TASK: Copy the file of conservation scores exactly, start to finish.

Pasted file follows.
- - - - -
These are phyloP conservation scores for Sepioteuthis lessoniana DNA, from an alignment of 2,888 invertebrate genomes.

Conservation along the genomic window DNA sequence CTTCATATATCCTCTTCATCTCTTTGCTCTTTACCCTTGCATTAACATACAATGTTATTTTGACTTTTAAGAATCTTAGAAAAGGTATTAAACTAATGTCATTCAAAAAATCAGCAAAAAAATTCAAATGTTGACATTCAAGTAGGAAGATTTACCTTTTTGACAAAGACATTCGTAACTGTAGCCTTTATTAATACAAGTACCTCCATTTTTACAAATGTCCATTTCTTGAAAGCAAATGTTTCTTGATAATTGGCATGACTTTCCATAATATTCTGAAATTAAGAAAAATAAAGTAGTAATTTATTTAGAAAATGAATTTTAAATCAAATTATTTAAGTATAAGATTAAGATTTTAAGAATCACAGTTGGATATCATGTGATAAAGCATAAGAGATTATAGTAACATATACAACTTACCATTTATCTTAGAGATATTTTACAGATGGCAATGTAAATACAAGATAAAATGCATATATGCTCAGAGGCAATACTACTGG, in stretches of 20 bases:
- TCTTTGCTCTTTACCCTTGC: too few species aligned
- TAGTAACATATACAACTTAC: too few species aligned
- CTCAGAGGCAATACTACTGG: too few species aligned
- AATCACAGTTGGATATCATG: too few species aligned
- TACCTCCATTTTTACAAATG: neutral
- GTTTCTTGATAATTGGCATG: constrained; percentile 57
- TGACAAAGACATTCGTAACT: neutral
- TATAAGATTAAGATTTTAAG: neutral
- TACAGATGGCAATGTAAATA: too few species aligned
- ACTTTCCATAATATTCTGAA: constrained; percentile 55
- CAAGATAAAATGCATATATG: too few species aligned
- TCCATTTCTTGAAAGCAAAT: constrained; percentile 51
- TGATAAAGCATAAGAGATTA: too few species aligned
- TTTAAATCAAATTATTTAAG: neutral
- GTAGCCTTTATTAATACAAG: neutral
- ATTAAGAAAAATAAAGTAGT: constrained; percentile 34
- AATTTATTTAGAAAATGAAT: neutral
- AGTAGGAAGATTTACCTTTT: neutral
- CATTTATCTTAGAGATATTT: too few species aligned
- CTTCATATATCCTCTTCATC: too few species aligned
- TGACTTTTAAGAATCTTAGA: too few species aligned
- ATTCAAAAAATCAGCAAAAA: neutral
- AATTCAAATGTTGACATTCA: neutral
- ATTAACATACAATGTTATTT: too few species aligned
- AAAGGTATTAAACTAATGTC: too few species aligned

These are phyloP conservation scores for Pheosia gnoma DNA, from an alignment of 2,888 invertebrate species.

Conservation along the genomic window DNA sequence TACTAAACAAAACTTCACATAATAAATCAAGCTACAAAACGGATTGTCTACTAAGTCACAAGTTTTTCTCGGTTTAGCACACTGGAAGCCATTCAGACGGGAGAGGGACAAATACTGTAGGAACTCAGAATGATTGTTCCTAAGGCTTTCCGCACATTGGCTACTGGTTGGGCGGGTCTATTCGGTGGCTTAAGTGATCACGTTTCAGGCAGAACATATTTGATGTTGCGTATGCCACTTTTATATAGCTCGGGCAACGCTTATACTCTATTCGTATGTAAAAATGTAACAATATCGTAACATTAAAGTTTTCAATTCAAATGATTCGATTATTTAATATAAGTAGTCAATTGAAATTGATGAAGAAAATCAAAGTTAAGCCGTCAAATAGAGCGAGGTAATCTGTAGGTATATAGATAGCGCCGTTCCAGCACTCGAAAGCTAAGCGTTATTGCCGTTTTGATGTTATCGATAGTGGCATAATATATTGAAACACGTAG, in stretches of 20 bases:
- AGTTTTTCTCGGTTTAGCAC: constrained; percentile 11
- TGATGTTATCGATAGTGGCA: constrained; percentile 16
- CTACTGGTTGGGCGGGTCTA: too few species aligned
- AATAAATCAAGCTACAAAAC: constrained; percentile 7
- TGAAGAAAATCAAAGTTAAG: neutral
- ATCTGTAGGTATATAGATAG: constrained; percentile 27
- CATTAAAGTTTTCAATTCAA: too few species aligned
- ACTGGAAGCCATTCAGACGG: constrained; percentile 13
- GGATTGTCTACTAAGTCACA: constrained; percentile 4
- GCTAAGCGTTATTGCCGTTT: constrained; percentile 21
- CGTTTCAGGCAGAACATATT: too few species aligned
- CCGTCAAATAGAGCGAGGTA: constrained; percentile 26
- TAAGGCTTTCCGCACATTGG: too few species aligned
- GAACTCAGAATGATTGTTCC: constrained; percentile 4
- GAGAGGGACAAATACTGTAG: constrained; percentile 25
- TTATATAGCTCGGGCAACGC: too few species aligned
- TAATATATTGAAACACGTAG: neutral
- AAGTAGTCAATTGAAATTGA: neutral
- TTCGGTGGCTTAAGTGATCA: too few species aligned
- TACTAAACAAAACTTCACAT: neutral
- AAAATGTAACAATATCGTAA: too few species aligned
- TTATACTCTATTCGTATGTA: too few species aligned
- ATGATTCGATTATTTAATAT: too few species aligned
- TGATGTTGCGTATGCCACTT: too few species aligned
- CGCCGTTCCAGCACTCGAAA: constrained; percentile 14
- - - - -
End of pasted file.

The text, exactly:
These are phyloP conservation scores for Sepioteuthis lessoniana DNA, from an alignment of 2,888 invertebrate genomes.

Conservation along the genomic window DNA sequence CTTCATATATCCTCTTCATCTCTTTGCTCTTTACCCTTGCATTAACATACAATGTTATTTTGACTTTTAAGAATCTTAGAAAAGGTATTAAACTAATGTCATTCAAAAAATCAGCAAAAAAATTCAAATGTTGACATTCAAGTAGGAAGATTTACCTTTTTGACAAAGACATTCGTAACTGTAGCCTTTATTAATACAAGTACCTCCATTTTTACAAATGTCCATTTCTTGAAAGCAAATGTTTCTTGATAATTGGCATGACTTTCCATAATATTCTGAAATTAAGAAAAATAAAGTAGTAATTTATTTAGAAAATGAATTTTAAATCAAATTATTTAAGTATAAGATTAAGATTTTAAGAATCACAGTTGGATATCATGTGATAAAGCATAAGAGATTATAGTAACATATACAACTTACCATTTATCTTAGAGATATTTTACAGATGGCAATGTAAATACAAGATAAAATGCATATATGCTCAGAGGCAATACTACTGG, in stretches of 20 bases:
- TCTTTGCTCTTTACCCTTGC: too few species aligned
- TAGTAACATATACAACTTAC: too few species aligned
- CTCAGAGGCAATACTACTGG: too few species aligned
- AATCACAGTTGGATATCATG: too few species aligned
- TACCTCCATTTTTACAAATG: neutral
- GTTTCTTGATAATTGGCATG: constrained; percentile 57
- TGACAAAGACATTCGTAACT: neutral
- TATAAGATTAAGATTTTAAG: neutral
- TACAGATGGCAATGTAAATA: too few species aligned
- ACTTTCCATAATATTCTGAA: constrained; percentile 55
- CAAGATAAAATGCATATATG: too few species aligned
- TCCATTTCTTGAAAGCAAAT: constrained; percentile 51
- TGATAAAGCATAAGAGATTA: too few species aligned
- TTTAAATCAAATTATTTAAG: neutral
- GTAGCCTTTATTAATACAAG: neutral
- ATTAAGAAAAATAAAGTAGT: constrained; percentile 34
- AATTTATTTAGAAAATGAAT: neutral
- AGTAGGAAGATTTACCTTTT: neutral
- CATTTATCTTAGAGATATTT: too few species aligned
- CTTCATATATCCTCTTCATC: too few species aligned
- TGACTTTTAAGAATCTTAGA: too few species aligned
- ATTCAAAAAATCAGCAAAAA: neutral
- AATTCAAATGTTGACATTCA: neutral
- ATTAACATACAATGTTATTT: too few species aligned
- AAAGGTATTAAACTAATGTC: too few species aligned

These are phyloP conservation scores for Pheosia gnoma DNA, from an alignment of 2,888 invertebrate species.

Conservation along the genomic window DNA sequence TACTAAACAAAACTTCACATAATAAATCAAGCTACAAAACGGATTGTCTACTAAGTCACAAGTTTTTCTCGGTTTAGCACACTGGAAGCCATTCAGACGGGAGAGGGACAAATACTGTAGGAACTCAGAATGATTGTTCCTAAGGCTTTCCGCACATTGGCTACTGGTTGGGCGGGTCTATTCGGTGGCTTAAGTGATCACGTTTCAGGCAGAACATATTTGATGTTGCGTATGCCACTTTTATATAGCTCGGGCAACGCTTATACTCTATTCGTATGTAAAAATGTAACAATATCGTAACATTAAAGTTTTCAATTCAAATGATTCGATTATTTAATATAAGTAGTCAATTGAAATTGATGAAGAAAATCAAAGTTAAGCCGTCAAATAGAGCGAGGTAATCTGTAGGTATATAGATAGCGCCGTTCCAGCACTCGAAAGCTAAGCGTTATTGCCGTTTTGATGTTATCGATAGTGGCATAATATATTGAAACACGTAG, in stretches of 20 bases:
- AGTTTTTCTCGGTTTAGCAC: constrained; percentile 11
- TGATGTTATCGATAGTGGCA: constrained; percentile 16
- CTACTGGTTGGGCGGGTCTA: too few species aligned
- AATAAATCAAGCTACAAAAC: constrained; percentile 7
- TGAAGAAAATCAAAGTTAAG: neutral
- ATCTGTAGGTATATAGATAG: constrained; percentile 27
- CATTAAAGTTTTCAATTCAA: too few species aligned
- ACTGGAAGCCATTCAGACGG: constrained; percentile 13
- GGATTGTCTACTAAGTCACA: constrained; percentile 4
- GCTAAGCGTTATTGCCGTTT: constrained; percentile 21
- CGTTTCAGGCAGAACATATT: too few species aligned
- CCGTCAAATAGAGCGAGGTA: constrained; percentile 26
- TAAGGCTTTCCGCACATTGG: too few species aligned
- GAACTCAGAATGATTGTTCC: constrained; percentile 4
- GAGAGGGACAAATACTGTAG: constrained; percentile 25
- TTATATAGCTCGGGCAACGC: too few species aligned
- TAATATATTGAAACACGTAG: neutral
- AAGTAGTCAATTGAAATTGA: neutral
- TTCGGTGGCTTAAGTGATCA: too few species aligned
- TACTAAACAAAACTTCACAT: neutral
- AAAATGTAACAATATCGTAA: too few species aligned
- TTATACTCTATTCGTATGTA: too few species aligned
- ATGATTCGATTATTTAATAT: too few species aligned
- TGATGTTGCGTATGCCACTT: too few species aligned
- CGCCGTTCCAGCACTCGAAA: constrained; percentile 14